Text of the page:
You can use whatever kind of root vegetables you want here: try a mix of potatoes, something assertive like turnips or rutabagas, and something sweet like beets, parsnips or sweet potatoes. If you use parsnips or sweet potatoes, be careful not to put them on the bottom, since they'll burn easily. If you're going the beet route, use golden beets or chioggia beets so you don't turn the entire dish pink. We served this with a dollop of kale pesto.
3 lbs root vegetables (we used chioggia beets, golden turnips and Yukon gold potatoes)
4 tablespoons butter
3/4 cup grated Gruyere cheese
1/2 cup grated Parmesan cheese
Preheat oven to 350. Slice root vegetables 1/8 inch thick (please, for the love of all things holy, do this with a mandoline if you've got one). Melt the butter and toss with the root vegetables in a medium-sized cast-iron skillet. Cover with aluminum foil (or a lid, if you were smart enough to register for a cast-iron skillet with a lid. Next time we get married, next time...). Bake for half an hour, then uncover and bake 10 more minutes. Sprinkle with cheese and bake another ten minutes, until bubbly and golden-brown on top.
Tuesday, November 25, 2008
Monday, November 24, 2008
We've been perfecting our coconut milk ice cream technique for a few months, ever since we realized we were busting our grocery budget on Coconut Bliss, the most rich, delicious frozen treat on the market for the lactose-intolerant among you. This rendition is our creamiest and most authentic yet--it really has the texture and decadence of ice cream. Try this for Thanksgiving and please everyone from Grandpa Meat-and-Potatoes to Cousin Vegan-Liberation. We prefer to use our low-glycemic index friend, agave nectar, but any sweetener will do.
1 14-ounce can coconut milk (regular, not low-fat)
3 tablespoons cooked pumpkin puree (canned works well -- but make sure it's unflavored)
1/4 - 1/2 cup sweetener (agave, honey, maple syrup, sucanat, sugar)
1 inch piece of ginger
1 teaspoon cinnamon
1/8 teaspoon vanilla extract
a pinch of allspice
Grate the ginger and then squeeze it between your fingers or in a cheesecloth to extract the juice. Discard the squeezed ginger pulp. Combine the ginger juice with all of the ingredients except the sweetener and whisk well.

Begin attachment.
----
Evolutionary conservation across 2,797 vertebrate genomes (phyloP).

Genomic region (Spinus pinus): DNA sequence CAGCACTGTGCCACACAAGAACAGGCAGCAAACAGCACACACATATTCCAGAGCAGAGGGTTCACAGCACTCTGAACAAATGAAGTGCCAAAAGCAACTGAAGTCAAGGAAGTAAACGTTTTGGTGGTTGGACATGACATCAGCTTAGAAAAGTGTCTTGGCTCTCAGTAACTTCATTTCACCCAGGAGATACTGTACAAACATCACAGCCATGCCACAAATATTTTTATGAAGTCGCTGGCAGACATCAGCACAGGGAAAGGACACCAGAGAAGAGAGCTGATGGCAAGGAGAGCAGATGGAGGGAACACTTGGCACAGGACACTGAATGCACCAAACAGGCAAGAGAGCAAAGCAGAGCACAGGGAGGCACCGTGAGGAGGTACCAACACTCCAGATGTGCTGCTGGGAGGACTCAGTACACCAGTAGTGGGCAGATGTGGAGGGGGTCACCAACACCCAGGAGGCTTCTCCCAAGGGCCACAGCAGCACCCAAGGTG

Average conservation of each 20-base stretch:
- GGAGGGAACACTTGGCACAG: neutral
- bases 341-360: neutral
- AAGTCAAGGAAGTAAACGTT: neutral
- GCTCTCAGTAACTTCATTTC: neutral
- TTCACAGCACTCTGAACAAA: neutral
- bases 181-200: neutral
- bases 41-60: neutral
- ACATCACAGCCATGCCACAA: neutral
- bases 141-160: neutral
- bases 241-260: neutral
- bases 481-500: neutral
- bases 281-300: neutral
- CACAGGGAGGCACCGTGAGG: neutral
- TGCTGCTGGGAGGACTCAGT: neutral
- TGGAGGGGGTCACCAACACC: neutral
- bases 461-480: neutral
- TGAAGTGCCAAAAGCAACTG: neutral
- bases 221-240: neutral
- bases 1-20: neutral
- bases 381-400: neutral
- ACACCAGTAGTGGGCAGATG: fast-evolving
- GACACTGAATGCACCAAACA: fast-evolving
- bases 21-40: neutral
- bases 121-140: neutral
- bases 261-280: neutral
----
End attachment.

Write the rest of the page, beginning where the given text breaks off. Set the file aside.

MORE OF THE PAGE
Heat the mixture over a low flame and add the sweetener slowly, tasting as you go. (It won't need to be very hot, just enough to dissolve the sugar and meld the flavors.) Transfer to the fridge until it's cool, then follow the directions for your particular ice cream maker.
Friday, November 21, 2008
Take a break from mashing your spuds with milk and butter--these mashed potatoes are enlivened with fresh flavors from parsnips, thyme and yogurt. The sweetness of the parsnips works wonderfully with the tang of plain yogurt, and you get some extra probiotics and calcium out of the deal, too.
3 medium-sized Yukon Gold potatoes, scrubbed and diced (we keep the skins on)
4 parsnips, scrubbed and diced
2 tablespoons chopped fresh thyme
2 tablespoons olive oil
3 tablespoons plain whole-milk yogurt
salt and pepper to taste
Place the potatoes and parsnips in a saucepan with water to cover. Bring to a boil and cook, uncovered, for 10-15 minutes, until vegetables are fork-tender. Drain, return to the pan, and mash with the thyme, olive oil and yogurt. Add salt and pepper to taste and enjoy!
Friday, November 14, 2008
Perusing the mainstream Thanksgiving stuffing recipes available, we once more found ourselves thinking, "Again with the day-old artisan bread?" Apricots and allspice bring a little Syrian flair to this complex-carb incarnation, which is comforting and delicious on its own or stuffed inside whatever festive protein you're into. This serves 4-6 as a side dish, so scale up if you have a bigger crowd.
2 tablespoons butter
1 small leek, white and pale green parts, diced
3 ribs celery, diced
4 cloves garlic, chopped
6 slices whole-grain bread (we used Alvarado St. sprouted bread), cubed
1 tablespoon chopped fresh thyme
1 teaspoon allspice
1/4 cup dried apricots, chopped roughly
1 and 1/2 cups vegetable stock
Salt and black pepper to taste
Preheat oven to 350. Melt butter in a large skillet over medium-high heat. Add leeks, celery and garlic and saute 5 minutes, then transfer to a greased 9 x 13 inch casserole. Reheat skillet and toast bread cubes and add those to the casserole with the vegetables. Mix in thyme, allspice and apricots. Beat together egg and stock and stir into stuffing. Drizzle olive oil over the top, salt and pepper to taste and bake for 30 minutes.
Sunday, November 9, 2008
The last thing you need while you're trying to make Thanksgiving dinner is another simmering pot to keep track of...especially one filled with popping cranberries. This year, just go raw. All you have to do is throw everything in a food processor and press go.
Try to get an organic orange, since you'll be using the whole thing, peel and all.
1 and 1/2 cups cranberries
1 whole unpeeled Valencia or other juicy orange, chopped
1/4 cup maple syrup
1/8 tsp nutmeg
1/4 tsp cinnamon
2 tablespoons chopped fresh ginger
Combine all ingredients in your food processor and grind.